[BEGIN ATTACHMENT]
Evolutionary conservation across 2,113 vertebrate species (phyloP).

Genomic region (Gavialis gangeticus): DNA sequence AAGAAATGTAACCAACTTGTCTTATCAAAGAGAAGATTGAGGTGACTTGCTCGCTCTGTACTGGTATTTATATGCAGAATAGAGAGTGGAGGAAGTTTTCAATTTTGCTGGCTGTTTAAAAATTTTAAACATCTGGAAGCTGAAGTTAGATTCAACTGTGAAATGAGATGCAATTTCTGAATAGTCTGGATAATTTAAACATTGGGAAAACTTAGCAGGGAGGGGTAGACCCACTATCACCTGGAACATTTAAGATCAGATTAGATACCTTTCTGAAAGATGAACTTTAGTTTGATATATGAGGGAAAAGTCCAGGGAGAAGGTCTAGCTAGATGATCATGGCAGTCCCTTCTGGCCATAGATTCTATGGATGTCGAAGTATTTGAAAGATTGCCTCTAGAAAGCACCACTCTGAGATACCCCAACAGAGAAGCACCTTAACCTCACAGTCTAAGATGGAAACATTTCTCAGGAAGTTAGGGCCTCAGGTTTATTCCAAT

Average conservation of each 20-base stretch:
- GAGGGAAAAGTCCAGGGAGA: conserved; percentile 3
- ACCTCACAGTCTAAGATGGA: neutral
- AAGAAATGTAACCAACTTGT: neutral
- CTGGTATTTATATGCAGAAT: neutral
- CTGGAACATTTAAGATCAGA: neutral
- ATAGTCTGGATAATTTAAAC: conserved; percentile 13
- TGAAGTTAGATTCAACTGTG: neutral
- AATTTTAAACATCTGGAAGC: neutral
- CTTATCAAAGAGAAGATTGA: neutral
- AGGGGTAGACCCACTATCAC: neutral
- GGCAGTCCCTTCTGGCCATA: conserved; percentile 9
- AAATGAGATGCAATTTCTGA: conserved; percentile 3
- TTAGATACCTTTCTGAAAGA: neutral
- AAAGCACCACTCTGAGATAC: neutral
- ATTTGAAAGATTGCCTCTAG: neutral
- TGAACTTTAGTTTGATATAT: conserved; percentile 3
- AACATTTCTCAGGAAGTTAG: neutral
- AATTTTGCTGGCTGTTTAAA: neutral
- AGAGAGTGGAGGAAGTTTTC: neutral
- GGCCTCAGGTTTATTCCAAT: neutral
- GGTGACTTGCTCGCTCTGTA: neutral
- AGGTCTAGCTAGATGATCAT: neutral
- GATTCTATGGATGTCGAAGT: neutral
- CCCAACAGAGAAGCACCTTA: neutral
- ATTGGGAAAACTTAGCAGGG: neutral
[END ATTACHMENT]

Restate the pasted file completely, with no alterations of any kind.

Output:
Evolutionary conservation across 2,113 vertebrate species (phyloP).

Genomic region (Gavialis gangeticus): DNA sequence AAGAAATGTAACCAACTTGTCTTATCAAAGAGAAGATTGAGGTGACTTGCTCGCTCTGTACTGGTATTTATATGCAGAATAGAGAGTGGAGGAAGTTTTCAATTTTGCTGGCTGTTTAAAAATTTTAAACATCTGGAAGCTGAAGTTAGATTCAACTGTGAAATGAGATGCAATTTCTGAATAGTCTGGATAATTTAAACATTGGGAAAACTTAGCAGGGAGGGGTAGACCCACTATCACCTGGAACATTTAAGATCAGATTAGATACCTTTCTGAAAGATGAACTTTAGTTTGATATATGAGGGAAAAGTCCAGGGAGAAGGTCTAGCTAGATGATCATGGCAGTCCCTTCTGGCCATAGATTCTATGGATGTCGAAGTATTTGAAAGATTGCCTCTAGAAAGCACCACTCTGAGATACCCCAACAGAGAAGCACCTTAACCTCACAGTCTAAGATGGAAACATTTCTCAGGAAGTTAGGGCCTCAGGTTTATTCCAAT

Average conservation of each 20-base stretch:
- GAGGGAAAAGTCCAGGGAGA: conserved; percentile 3
- ACCTCACAGTCTAAGATGGA: neutral
- AAGAAATGTAACCAACTTGT: neutral
- CTGGTATTTATATGCAGAAT: neutral
- CTGGAACATTTAAGATCAGA: neutral
- ATAGTCTGGATAATTTAAAC: conserved; percentile 13
- TGAAGTTAGATTCAACTGTG: neutral
- AATTTTAAACATCTGGAAGC: neutral
- CTTATCAAAGAGAAGATTGA: neutral
- AGGGGTAGACCCACTATCAC: neutral
- GGCAGTCCCTTCTGGCCATA: conserved; percentile 9
- AAATGAGATGCAATTTCTGA: conserved; percentile 3
- TTAGATACCTTTCTGAAAGA: neutral
- AAAGCACCACTCTGAGATAC: neutral
- ATTTGAAAGATTGCCTCTAG: neutral
- TGAACTTTAGTTTGATATAT: conserved; percentile 3
- AACATTTCTCAGGAAGTTAG: neutral
- AATTTTGCTGGCTGTTTAAA: neutral
- AGAGAGTGGAGGAAGTTTTC: neutral
- GGCCTCAGGTTTATTCCAAT: neutral
- GGTGACTTGCTCGCTCTGTA: neutral
- AGGTCTAGCTAGATGATCAT: neutral
- GATTCTATGGATGTCGAAGT: neutral
- CCCAACAGAGAAGCACCTTA: neutral
- ATTGGGAAAACTTAGCAGGG: neutral